- Deliver Vehicles At Your “Brick And Mortar” Location: Even though consumers conduct the bulk of their research online, vehicle transactions typically occur at a dealership’s physical location. That may not always be the case, especially as more and more consumers rely on the internet to facilitate exceedingly complex transactions. While you may choose to aggressively market your business online, your goal should be to encourage consumers to take physical delivery at your dealership. Why? Some states allow for “cooling off” periods where consumers can rescind the contract if they take delivery of vehicles away from the dealer’s premises. Also, many states allow consumers to rescind retail installment contracts if both parties have not executed the agreement. For example, if you print the deal paperwork and mail it to a customer to sign, the consumer may void the contract up to the point your dealership’s representative countersigns the contract. Furthermore, if you sell and deliver a number of vehicles to consumers in a different state than your state of residence, consumers in that state may seek to sue you in that state’s courts, should a conflict arise. They may successfully argue that you have availed your business of the state’s jurisdictions by soliciting business within the state. Requiring consumers to complete the transaction by signing the paperwork, and taking delivery, at the dealership should mitigate risk of consumers bringing these kinds of claims.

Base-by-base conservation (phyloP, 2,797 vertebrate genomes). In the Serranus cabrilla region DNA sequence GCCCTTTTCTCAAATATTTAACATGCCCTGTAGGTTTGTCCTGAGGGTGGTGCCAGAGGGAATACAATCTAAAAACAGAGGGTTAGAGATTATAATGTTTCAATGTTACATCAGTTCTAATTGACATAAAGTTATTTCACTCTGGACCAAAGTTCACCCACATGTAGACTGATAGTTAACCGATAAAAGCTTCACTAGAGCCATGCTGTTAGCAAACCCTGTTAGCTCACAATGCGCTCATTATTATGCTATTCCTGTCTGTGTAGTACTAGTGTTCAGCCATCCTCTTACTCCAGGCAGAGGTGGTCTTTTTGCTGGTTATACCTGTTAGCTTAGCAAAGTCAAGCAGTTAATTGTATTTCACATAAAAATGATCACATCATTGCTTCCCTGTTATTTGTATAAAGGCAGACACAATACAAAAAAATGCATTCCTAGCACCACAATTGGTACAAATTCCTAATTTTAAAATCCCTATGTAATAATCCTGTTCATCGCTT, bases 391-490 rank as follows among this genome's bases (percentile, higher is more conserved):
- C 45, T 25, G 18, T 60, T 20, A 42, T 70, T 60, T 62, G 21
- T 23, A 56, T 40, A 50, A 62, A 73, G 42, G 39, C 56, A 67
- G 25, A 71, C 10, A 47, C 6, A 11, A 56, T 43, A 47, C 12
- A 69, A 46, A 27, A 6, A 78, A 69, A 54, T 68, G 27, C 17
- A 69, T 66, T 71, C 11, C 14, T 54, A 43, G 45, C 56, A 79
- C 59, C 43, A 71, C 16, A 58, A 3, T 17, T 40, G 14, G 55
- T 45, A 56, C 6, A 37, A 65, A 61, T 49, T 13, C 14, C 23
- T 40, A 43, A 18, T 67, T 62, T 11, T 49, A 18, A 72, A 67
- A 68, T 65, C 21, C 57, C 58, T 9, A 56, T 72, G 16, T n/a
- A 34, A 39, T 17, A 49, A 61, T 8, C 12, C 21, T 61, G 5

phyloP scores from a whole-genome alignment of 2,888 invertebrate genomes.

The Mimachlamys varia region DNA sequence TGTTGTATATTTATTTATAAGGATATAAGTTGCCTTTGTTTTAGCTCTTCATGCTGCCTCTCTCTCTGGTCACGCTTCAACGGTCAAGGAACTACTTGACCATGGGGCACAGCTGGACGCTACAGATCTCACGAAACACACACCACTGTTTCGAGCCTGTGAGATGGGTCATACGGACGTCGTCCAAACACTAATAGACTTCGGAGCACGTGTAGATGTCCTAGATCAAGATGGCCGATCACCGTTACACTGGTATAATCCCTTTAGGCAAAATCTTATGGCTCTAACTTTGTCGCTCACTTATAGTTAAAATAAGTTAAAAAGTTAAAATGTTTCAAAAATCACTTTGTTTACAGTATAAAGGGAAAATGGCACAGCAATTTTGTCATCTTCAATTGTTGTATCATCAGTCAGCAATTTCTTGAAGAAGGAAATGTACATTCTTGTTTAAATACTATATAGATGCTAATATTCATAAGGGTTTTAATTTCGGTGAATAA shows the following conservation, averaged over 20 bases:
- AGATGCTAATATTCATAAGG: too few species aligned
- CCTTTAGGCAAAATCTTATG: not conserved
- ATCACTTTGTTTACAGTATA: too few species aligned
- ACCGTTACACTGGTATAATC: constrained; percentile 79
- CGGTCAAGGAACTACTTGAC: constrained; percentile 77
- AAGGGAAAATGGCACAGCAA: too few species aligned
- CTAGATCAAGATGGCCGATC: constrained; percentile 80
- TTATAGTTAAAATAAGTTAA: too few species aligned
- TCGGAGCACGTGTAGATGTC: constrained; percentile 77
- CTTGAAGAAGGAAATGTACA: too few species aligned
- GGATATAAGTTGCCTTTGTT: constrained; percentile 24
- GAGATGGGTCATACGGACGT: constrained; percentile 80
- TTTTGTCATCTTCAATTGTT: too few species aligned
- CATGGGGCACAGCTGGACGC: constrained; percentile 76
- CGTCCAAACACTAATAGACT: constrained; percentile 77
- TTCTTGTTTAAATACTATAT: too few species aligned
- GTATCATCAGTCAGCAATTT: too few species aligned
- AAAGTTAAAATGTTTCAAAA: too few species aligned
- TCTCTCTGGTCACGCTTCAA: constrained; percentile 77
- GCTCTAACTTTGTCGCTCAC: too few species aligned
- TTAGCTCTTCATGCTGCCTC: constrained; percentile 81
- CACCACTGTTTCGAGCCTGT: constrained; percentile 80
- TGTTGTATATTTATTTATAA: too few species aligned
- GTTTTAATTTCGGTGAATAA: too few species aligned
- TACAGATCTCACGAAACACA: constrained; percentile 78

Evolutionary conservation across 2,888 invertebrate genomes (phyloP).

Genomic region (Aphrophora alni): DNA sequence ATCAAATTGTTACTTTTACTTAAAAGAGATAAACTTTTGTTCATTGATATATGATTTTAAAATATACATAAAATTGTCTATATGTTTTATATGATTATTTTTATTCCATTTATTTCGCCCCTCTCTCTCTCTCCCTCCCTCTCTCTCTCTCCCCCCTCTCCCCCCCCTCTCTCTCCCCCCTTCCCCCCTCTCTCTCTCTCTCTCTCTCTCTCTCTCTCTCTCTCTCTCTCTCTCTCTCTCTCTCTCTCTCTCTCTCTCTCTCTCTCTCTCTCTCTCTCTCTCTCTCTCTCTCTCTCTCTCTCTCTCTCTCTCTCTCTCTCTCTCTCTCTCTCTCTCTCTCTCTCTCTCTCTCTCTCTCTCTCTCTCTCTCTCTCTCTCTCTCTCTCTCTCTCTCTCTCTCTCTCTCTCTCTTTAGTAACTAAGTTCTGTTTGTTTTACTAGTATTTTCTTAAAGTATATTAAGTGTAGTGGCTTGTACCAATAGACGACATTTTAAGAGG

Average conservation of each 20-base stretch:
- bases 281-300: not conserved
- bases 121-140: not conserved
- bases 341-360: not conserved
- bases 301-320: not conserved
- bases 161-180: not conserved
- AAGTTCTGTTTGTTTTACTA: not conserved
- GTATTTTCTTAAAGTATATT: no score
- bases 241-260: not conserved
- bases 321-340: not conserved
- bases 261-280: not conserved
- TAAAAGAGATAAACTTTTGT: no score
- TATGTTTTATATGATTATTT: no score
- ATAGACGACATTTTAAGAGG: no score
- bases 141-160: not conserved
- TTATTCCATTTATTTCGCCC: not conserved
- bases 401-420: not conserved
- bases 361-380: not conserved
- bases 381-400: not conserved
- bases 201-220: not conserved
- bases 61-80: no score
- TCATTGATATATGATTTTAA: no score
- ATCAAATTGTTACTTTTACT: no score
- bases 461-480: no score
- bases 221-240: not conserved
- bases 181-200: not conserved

Image Courtesy of Edmumds.com
Good advice that applies to legal writing too…